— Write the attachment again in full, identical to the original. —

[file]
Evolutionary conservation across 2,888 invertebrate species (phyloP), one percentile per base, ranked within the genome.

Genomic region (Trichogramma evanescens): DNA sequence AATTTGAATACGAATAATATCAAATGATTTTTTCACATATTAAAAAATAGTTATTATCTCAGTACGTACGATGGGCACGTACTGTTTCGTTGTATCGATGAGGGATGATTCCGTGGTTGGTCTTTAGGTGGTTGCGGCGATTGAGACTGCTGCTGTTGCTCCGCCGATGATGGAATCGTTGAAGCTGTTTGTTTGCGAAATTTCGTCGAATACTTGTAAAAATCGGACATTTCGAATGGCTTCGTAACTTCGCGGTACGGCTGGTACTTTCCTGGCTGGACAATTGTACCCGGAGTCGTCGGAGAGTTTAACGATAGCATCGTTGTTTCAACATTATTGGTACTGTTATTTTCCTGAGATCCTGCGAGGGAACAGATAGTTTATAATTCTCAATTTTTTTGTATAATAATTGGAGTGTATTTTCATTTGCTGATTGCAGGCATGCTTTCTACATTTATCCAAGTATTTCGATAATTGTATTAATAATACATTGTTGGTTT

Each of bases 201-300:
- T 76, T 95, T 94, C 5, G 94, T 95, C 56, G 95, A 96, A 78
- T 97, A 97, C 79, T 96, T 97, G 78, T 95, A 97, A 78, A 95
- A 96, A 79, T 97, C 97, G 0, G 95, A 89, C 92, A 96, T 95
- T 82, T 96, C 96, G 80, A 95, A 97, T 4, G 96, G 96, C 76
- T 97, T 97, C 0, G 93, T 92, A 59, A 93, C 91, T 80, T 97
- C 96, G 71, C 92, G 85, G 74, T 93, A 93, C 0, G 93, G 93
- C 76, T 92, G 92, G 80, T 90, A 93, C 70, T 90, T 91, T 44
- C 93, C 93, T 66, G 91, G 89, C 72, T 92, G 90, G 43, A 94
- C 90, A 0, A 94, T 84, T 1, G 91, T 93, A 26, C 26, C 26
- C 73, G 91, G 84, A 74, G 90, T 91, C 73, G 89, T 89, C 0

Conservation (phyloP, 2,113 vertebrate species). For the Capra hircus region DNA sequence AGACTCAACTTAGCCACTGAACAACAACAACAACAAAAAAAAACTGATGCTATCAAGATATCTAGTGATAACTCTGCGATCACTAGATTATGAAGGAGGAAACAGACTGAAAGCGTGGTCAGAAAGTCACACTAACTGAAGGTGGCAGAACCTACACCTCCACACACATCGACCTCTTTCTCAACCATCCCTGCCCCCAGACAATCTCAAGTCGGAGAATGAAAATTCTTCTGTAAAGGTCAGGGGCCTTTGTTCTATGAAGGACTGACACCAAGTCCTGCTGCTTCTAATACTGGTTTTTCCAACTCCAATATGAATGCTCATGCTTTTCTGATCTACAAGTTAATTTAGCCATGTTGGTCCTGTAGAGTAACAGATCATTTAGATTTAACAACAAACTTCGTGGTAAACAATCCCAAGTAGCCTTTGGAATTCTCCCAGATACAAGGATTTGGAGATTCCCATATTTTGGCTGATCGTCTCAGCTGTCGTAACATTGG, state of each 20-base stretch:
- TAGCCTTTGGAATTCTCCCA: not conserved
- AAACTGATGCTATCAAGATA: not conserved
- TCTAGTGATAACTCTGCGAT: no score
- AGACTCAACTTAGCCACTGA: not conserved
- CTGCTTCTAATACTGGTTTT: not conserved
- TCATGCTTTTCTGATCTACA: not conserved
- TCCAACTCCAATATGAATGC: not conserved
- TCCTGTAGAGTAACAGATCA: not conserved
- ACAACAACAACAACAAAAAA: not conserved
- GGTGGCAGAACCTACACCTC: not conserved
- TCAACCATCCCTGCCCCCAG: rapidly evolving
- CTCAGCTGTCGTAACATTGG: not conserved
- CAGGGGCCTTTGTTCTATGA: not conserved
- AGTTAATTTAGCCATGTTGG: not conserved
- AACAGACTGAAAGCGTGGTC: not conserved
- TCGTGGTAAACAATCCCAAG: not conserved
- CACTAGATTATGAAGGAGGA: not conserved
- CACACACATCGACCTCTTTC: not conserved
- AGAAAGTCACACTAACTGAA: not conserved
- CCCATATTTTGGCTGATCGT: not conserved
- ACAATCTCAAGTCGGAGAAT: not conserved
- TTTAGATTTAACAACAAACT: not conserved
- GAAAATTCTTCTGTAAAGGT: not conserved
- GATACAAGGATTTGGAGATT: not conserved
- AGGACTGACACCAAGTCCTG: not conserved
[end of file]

Evolutionary conservation across 2,888 invertebrate species (phyloP), one percentile per base, ranked within the genome.

Genomic region (Trichogramma evanescens): DNA sequence AATTTGAATACGAATAATATCAAATGATTTTTTCACATATTAAAAAATAGTTATTATCTCAGTACGTACGATGGGCACGTACTGTTTCGTTGTATCGATGAGGGATGATTCCGTGGTTGGTCTTTAGGTGGTTGCGGCGATTGAGACTGCTGCTGTTGCTCCGCCGATGATGGAATCGTTGAAGCTGTTTGTTTGCGAAATTTCGTCGAATACTTGTAAAAATCGGACATTTCGAATGGCTTCGTAACTTCGCGGTACGGCTGGTACTTTCCTGGCTGGACAATTGTACCCGGAGTCGTCGGAGAGTTTAACGATAGCATCGTTGTTTCAACATTATTGGTACTGTTATTTTCCTGAGATCCTGCGAGGGAACAGATAGTTTATAATTCTCAATTTTTTTGTATAATAATTGGAGTGTATTTTCATTTGCTGATTGCAGGCATGCTTTCTACATTTATCCAAGTATTTCGATAATTGTATTAATAATACATTGTTGGTTT

Each of bases 201-300:
- T 76, T 95, T 94, C 5, G 94, T 95, C 56, G 95, A 96, A 78
- T 97, A 97, C 79, T 96, T 97, G 78, T 95, A 97, A 78, A 95
- A 96, A 79, T 97, C 97, G 0, G 95, A 89, C 92, A 96, T 95
- T 82, T 96, C 96, G 80, A 95, A 97, T 4, G 96, G 96, C 76
- T 97, T 97, C 0, G 93, T 92, A 59, A 93, C 91, T 80, T 97
- C 96, G 71, C 92, G 85, G 74, T 93, A 93, C 0, G 93, G 93
- C 76, T 92, G 92, G 80, T 90, A 93, C 70, T 90, T 91, T 44
- C 93, C 93, T 66, G 91, G 89, C 72, T 92, G 90, G 43, A 94
- C 90, A 0, A 94, T 84, T 1, G 91, T 93, A 26, C 26, C 26
- C 73, G 91, G 84, A 74, G 90, T 91, C 73, G 89, T 89, C 0

Conservation (phyloP, 2,113 vertebrate species). For the Capra hircus region DNA sequence AGACTCAACTTAGCCACTGAACAACAACAACAACAAAAAAAAACTGATGCTATCAAGATATCTAGTGATAACTCTGCGATCACTAGATTATGAAGGAGGAAACAGACTGAAAGCGTGGTCAGAAAGTCACACTAACTGAAGGTGGCAGAACCTACACCTCCACACACATCGACCTCTTTCTCAACCATCCCTGCCCCCAGACAATCTCAAGTCGGAGAATGAAAATTCTTCTGTAAAGGTCAGGGGCCTTTGTTCTATGAAGGACTGACACCAAGTCCTGCTGCTTCTAATACTGGTTTTTCCAACTCCAATATGAATGCTCATGCTTTTCTGATCTACAAGTTAATTTAGCCATGTTGGTCCTGTAGAGTAACAGATCATTTAGATTTAACAACAAACTTCGTGGTAAACAATCCCAAGTAGCCTTTGGAATTCTCCCAGATACAAGGATTTGGAGATTCCCATATTTTGGCTGATCGTCTCAGCTGTCGTAACATTGG, state of each 20-base stretch:
- TAGCCTTTGGAATTCTCCCA: not conserved
- AAACTGATGCTATCAAGATA: not conserved
- TCTAGTGATAACTCTGCGAT: no score
- AGACTCAACTTAGCCACTGA: not conserved
- CTGCTTCTAATACTGGTTTT: not conserved
- TCATGCTTTTCTGATCTACA: not conserved
- TCCAACTCCAATATGAATGC: not conserved
- TCCTGTAGAGTAACAGATCA: not conserved
- ACAACAACAACAACAAAAAA: not conserved
- GGTGGCAGAACCTACACCTC: not conserved
- TCAACCATCCCTGCCCCCAG: rapidly evolving
- CTCAGCTGTCGTAACATTGG: not conserved
- CAGGGGCCTTTGTTCTATGA: not conserved
- AGTTAATTTAGCCATGTTGG: not conserved
- AACAGACTGAAAGCGTGGTC: not conserved
- TCGTGGTAAACAATCCCAAG: not conserved
- CACTAGATTATGAAGGAGGA: not conserved
- CACACACATCGACCTCTTTC: not conserved
- AGAAAGTCACACTAACTGAA: not conserved
- CCCATATTTTGGCTGATCGT: not conserved
- ACAATCTCAAGTCGGAGAAT: not conserved
- TTTAGATTTAACAACAAACT: not conserved
- GAAAATTCTTCTGTAAAGGT: not conserved
- GATACAAGGATTTGGAGATT: not conserved
- AGGACTGACACCAAGTCCTG: not conserved